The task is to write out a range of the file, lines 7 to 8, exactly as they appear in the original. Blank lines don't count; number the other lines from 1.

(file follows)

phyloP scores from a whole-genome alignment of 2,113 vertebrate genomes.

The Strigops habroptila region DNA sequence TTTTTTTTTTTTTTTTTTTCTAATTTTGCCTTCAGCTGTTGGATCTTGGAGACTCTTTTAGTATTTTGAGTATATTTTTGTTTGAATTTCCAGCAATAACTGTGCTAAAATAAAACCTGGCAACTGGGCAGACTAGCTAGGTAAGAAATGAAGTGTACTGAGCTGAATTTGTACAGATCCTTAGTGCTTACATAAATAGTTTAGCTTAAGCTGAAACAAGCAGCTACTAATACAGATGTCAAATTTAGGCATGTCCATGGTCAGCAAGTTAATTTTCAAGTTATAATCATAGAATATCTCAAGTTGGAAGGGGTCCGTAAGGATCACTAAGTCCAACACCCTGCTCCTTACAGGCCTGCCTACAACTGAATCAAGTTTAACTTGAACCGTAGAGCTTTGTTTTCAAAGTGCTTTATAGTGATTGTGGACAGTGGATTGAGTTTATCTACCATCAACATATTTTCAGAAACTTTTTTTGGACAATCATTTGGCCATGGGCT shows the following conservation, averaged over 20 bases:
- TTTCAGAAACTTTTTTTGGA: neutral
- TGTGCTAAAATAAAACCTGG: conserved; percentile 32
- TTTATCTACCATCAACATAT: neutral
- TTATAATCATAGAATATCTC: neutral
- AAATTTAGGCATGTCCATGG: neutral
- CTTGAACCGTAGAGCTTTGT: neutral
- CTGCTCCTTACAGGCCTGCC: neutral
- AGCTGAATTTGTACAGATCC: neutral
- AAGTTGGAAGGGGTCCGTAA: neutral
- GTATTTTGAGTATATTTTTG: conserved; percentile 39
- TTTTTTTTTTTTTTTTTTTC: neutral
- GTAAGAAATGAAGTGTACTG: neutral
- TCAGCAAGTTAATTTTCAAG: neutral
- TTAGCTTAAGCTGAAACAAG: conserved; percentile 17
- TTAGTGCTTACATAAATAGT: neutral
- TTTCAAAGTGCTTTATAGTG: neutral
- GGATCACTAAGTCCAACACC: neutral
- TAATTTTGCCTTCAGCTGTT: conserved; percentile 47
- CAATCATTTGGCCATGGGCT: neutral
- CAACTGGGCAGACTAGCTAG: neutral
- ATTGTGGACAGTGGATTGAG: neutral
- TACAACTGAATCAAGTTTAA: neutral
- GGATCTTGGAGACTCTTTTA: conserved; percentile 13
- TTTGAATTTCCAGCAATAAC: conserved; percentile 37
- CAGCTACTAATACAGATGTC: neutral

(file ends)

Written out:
- AAATTTAGGCATGTCCATGG: neutral
- CTTGAACCGTAGAGCTTTGT: neutral